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Students aim to support sexual assault survivors


Sexual assault and other forms of gender-based violence are a pervasive issue. Over the course of the Fall semester there were four public reports of sexual assault within the Drake University community. Of these instances, one took place on campus and three off campus. All were reported to staff and students via email in accordance with The Clery Act – a federal mandate requiring universities to report instances of crime on and around campus that could pose a threat to students or employees. In addition to these timely reports, several programs have been put into place on campus which offer everything from confidential victim-survivor support to bystander intervention training.

Violence Intervention Partners is a support hotline run by and for Drake students and is overseen by Lynne Cornelius, Drake’s Violence Intervention Coordinator. Students interested in volunteering with VIP interview in the spring, and if accepted, will receive 30 hours of training before the beginning of fall semester.  This prepares them to monitor the VIP hotline where they will serve as confidential advocates for students coping with instances of sexual assault, intimate partner violence, and other similar circumstances. The training program certifies them with the state as confidential advocates, assuring that they cannot be called upon to testify in court. 

One such volunteer, sophomore Ali Goldensoph, attributes her involvement with VIP to her sorority sisters. 

“I’m in Kappa Alpha Theta – my big and her big are both in VIP so they talked to me about it [last spring] when interview process was coming up. I checked it out and decided it was something I’d really like to do.” 

Victim-survivors can call or text the hotline 24/7 to talk with a peer advocate that can offer emotional support and connect them with additional resources should they decide to take formal action. Cornelius said the program is rather unique.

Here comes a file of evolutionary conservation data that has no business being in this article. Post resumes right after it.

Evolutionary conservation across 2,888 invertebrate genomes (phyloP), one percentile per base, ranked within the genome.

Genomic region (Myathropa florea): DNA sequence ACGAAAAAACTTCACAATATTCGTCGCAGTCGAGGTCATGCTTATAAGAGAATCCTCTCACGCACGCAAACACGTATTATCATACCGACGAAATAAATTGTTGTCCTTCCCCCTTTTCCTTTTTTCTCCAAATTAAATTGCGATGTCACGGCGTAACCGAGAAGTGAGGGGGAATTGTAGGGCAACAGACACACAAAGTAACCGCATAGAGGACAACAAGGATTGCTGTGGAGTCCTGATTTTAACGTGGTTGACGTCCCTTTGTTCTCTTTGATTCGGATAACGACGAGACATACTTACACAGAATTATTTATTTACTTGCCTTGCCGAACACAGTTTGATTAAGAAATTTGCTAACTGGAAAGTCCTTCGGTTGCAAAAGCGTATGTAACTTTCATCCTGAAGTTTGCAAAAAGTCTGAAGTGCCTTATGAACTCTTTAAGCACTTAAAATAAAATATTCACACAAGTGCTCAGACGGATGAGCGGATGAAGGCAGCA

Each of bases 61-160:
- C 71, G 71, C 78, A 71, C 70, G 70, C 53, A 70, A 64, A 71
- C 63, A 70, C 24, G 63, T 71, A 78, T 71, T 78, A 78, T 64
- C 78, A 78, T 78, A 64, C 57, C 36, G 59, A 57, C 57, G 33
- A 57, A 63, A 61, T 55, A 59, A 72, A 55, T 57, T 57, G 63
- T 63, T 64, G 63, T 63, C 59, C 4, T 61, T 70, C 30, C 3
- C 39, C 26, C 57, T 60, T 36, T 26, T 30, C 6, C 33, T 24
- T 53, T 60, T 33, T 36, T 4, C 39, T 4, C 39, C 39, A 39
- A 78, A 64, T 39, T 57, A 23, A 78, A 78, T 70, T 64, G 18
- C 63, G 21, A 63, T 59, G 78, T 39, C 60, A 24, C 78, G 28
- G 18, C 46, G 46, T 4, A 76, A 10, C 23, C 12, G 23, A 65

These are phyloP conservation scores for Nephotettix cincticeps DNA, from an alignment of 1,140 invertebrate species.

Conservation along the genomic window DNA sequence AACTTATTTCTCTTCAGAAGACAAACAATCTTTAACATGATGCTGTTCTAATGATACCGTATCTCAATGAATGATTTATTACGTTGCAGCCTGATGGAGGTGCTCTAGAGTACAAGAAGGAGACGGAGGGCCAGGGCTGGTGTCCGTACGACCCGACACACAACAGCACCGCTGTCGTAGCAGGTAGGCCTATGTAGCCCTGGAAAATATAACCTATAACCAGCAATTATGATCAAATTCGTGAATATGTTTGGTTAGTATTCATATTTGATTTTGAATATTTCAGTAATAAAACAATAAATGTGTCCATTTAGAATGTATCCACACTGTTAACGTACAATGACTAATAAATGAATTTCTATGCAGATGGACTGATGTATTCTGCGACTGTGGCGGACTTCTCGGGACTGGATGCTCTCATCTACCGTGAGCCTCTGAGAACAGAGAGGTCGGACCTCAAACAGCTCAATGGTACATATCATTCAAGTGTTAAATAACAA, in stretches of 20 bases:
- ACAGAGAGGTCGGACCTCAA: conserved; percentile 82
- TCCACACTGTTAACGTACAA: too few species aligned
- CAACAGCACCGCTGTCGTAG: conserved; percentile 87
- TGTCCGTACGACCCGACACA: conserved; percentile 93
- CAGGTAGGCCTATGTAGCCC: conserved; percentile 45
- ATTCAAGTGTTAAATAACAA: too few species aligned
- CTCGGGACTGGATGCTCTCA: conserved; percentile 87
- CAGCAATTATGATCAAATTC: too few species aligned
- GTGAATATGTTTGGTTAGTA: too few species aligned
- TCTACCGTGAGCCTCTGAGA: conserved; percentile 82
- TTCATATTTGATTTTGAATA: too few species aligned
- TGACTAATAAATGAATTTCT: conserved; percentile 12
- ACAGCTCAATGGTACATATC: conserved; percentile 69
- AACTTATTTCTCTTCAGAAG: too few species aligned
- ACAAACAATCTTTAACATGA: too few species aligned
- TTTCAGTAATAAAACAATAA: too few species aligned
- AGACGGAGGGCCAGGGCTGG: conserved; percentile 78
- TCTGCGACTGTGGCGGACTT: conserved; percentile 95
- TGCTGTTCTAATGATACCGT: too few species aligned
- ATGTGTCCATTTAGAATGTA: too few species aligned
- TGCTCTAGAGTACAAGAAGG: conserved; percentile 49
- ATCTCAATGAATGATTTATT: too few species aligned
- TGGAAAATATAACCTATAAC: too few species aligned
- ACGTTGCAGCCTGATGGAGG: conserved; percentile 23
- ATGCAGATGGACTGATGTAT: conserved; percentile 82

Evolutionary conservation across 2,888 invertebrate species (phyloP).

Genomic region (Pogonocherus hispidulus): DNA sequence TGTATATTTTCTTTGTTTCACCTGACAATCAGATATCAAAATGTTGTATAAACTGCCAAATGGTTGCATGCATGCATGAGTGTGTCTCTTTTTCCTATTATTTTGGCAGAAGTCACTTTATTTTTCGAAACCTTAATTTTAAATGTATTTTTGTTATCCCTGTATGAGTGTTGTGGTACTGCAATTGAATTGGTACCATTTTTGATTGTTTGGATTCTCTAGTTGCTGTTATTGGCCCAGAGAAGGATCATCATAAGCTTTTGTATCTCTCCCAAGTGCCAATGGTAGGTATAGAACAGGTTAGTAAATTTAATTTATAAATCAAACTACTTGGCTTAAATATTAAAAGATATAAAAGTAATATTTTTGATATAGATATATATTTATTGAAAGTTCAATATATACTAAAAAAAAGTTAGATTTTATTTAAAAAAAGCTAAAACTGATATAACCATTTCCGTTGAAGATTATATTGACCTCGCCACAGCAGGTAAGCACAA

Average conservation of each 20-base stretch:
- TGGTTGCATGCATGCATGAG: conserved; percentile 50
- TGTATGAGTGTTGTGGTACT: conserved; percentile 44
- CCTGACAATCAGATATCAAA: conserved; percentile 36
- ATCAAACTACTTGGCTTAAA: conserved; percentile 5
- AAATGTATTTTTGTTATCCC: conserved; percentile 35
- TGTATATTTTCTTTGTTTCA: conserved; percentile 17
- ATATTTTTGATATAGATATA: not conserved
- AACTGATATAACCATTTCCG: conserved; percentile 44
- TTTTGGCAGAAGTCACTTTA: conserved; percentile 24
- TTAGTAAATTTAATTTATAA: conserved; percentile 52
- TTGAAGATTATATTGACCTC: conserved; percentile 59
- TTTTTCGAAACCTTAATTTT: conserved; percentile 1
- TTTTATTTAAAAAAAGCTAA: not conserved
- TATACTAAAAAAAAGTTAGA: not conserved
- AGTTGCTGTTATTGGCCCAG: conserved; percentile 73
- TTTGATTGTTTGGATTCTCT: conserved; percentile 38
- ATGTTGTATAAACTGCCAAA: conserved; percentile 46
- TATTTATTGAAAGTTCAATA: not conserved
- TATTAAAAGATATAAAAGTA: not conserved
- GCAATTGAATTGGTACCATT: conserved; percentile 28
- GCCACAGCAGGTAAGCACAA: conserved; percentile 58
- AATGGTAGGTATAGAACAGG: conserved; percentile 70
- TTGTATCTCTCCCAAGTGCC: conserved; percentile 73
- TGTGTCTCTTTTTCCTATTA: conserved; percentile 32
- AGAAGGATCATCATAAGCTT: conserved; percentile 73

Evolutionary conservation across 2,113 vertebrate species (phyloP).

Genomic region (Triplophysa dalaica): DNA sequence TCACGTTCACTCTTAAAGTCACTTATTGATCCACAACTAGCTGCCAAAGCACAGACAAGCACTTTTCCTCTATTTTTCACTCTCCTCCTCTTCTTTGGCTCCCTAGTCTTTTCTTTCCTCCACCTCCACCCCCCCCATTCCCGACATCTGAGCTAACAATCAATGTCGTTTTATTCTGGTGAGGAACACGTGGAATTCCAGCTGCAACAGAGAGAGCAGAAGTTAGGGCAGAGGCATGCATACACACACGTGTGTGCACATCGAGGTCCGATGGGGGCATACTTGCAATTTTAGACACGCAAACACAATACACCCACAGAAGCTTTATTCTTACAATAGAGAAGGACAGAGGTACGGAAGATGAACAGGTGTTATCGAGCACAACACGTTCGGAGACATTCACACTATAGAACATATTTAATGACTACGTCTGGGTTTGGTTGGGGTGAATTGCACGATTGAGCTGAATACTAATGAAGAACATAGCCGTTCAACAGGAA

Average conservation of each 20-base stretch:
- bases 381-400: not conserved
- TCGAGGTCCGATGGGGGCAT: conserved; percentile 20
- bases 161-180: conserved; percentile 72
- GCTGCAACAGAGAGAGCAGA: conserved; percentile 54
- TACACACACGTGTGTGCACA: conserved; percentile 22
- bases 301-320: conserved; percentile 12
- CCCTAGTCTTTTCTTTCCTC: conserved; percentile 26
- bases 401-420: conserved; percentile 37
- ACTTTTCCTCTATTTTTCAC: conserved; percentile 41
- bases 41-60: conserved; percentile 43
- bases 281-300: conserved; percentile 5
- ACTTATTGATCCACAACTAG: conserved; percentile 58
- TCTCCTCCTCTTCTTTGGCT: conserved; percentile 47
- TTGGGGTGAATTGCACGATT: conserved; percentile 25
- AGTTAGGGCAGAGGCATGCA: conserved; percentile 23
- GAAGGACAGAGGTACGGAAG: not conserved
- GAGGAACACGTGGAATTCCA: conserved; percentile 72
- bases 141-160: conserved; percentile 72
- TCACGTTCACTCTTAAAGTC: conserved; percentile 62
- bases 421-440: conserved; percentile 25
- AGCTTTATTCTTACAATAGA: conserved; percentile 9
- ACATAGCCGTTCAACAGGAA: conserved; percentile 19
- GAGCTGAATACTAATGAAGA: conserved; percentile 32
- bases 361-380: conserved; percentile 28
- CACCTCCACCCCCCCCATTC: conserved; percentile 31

“In the area, Simpson is the only other school to have a similar program,” she said. 

In addition to VIP, Cornelius also oversees a number of other programs. Mentors in Violence Prevention is a bystander education initiative open to all Drake students that involves a series of three violence intervention and prevention seminars. Upon completion, students are equipped to facilitate productive and respectful conversations about violence prevention and intervention throughout the Drake and greater Des Moines communities. 

The Spring 2020 MVP training sessions will take place from 1-4 p.m. on February 21st, February 28th and March 6th. Interested students must be able to commit to attending all training sessions and can contact lynne.cornelius@drake.edu for more information.

Another subset of VIP and MVP is specific to the Greek life community – Healthy Inclusion Relationship Officers. Each house nominates a HIRO who will go through a similar education program before bringing those skills back to their house and facilitating conversations within that community throughout the year. 

Another unique aspect of Drake’s approach to processing incidents of sexual assault involves one of the larger concerns a victim-survivor might have when reporting incidents to university police – the potential involvement of recreational drugs or underage drinking. While a majority of undergraduate students are underage, many social events attended will involve one or more of these things regardless. 

Scott Law, the executive director of Public Safety, said Drake’s code of conduct takes a strong stance on this by offering amnesty to both victim-survivors and potential witnesses within the context of formal sexual assault reporting procedures. 

“Yes, underage drinking is a problem, but sexual assault is a far bigger issue than whether or not an [underage student] had a beer,” said Law. “We want them to be able to come in and be honest with us…without that I think we would have a lot of people not making reports.” 

If you or someone you care about is struggling to cope with an instance of sexual assault, stalking or other forms of gender-based violence, the VIP program offers confidential support from certified peer advocates and can be reached by calling or texting 515-512-2972. You can also contact Drake Public Safety to file a formal (non-confidential) report at 515-271-2222 (dial 811 for emergencies).


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